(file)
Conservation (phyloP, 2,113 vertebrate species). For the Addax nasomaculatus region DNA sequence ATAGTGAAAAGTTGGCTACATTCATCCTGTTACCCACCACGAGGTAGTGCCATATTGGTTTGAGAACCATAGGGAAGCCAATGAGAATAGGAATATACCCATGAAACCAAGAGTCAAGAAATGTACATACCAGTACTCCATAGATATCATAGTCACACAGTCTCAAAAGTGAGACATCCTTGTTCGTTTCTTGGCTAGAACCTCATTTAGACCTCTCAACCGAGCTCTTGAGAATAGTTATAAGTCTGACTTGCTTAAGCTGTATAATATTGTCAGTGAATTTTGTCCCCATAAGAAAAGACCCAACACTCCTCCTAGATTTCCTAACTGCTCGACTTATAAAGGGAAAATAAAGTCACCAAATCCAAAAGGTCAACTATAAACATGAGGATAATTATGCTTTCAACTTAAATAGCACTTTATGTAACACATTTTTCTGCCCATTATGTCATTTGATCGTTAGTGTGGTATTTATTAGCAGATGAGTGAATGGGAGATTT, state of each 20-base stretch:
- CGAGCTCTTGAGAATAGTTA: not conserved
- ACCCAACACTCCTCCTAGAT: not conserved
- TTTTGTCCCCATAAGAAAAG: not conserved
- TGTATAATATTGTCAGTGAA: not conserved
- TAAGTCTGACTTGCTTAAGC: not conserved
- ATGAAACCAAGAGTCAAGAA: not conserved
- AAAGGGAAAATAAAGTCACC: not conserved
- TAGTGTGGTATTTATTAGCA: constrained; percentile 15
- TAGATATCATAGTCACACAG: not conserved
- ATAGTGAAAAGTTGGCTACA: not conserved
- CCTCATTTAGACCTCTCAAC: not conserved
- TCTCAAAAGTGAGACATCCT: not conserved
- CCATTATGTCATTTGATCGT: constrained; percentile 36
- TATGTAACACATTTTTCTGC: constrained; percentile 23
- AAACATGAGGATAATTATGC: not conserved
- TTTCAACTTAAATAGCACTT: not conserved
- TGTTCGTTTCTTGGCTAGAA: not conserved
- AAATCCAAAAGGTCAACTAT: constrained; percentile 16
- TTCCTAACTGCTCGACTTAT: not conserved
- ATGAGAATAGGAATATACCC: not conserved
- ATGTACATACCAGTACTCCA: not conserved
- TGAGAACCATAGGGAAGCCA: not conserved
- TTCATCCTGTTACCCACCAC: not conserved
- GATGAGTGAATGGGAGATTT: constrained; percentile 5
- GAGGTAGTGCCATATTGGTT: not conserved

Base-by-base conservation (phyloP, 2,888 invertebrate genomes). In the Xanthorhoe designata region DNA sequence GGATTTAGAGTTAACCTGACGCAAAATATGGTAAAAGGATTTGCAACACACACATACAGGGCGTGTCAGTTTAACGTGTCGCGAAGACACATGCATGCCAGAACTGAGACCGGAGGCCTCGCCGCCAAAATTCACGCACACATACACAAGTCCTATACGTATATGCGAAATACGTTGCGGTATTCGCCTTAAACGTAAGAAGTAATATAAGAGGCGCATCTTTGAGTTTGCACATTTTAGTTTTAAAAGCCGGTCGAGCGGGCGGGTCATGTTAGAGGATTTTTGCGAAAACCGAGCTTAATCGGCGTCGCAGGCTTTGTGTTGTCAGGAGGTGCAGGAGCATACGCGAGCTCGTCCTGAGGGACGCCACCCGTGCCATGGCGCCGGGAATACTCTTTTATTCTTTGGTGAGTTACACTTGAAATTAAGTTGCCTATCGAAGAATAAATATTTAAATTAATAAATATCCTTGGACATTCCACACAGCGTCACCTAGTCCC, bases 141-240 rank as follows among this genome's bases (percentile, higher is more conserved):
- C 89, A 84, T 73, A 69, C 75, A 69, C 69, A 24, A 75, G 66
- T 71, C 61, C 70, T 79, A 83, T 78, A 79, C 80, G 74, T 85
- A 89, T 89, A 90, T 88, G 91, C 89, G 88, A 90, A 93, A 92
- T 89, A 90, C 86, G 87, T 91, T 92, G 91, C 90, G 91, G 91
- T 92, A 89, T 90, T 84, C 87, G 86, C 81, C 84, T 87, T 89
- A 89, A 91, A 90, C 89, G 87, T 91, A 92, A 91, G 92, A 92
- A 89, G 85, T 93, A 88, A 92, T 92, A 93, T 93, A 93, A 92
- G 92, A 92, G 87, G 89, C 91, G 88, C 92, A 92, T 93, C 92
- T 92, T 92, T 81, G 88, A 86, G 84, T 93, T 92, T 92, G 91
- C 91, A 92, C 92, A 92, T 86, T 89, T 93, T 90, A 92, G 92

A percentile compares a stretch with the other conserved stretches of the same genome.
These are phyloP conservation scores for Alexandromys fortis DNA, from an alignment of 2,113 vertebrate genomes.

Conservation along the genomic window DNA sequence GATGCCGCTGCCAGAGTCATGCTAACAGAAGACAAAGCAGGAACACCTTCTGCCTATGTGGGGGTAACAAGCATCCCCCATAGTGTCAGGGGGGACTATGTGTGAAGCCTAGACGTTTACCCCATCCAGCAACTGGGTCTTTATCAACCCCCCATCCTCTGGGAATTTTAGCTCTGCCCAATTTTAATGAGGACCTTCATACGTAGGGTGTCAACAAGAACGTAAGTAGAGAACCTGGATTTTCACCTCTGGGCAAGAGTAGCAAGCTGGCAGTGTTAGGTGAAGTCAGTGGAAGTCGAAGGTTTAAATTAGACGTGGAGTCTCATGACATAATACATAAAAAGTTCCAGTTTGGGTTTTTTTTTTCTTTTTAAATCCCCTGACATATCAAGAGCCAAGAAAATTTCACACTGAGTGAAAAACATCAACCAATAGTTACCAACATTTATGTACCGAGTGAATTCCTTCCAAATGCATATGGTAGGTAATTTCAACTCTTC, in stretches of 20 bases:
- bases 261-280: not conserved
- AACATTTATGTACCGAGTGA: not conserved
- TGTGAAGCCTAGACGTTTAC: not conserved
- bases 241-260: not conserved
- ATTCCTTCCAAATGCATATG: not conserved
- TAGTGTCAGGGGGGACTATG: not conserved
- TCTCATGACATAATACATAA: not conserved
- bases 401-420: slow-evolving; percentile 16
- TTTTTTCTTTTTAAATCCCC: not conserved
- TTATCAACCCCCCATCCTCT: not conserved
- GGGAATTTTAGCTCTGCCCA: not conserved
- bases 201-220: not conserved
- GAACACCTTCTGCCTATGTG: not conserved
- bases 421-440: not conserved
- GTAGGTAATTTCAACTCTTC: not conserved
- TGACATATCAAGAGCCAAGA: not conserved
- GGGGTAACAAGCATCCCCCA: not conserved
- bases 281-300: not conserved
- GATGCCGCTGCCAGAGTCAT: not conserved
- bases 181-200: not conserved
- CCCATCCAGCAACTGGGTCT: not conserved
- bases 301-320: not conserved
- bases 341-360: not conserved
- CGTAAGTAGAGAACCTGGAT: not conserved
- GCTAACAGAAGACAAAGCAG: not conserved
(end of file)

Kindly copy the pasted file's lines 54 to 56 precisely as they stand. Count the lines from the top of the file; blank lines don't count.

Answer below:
- bases 421-440: not conserved
- GTAGGTAATTTCAACTCTTC: not conserved
- TGACATATCAAGAGCCAAGA: not conserved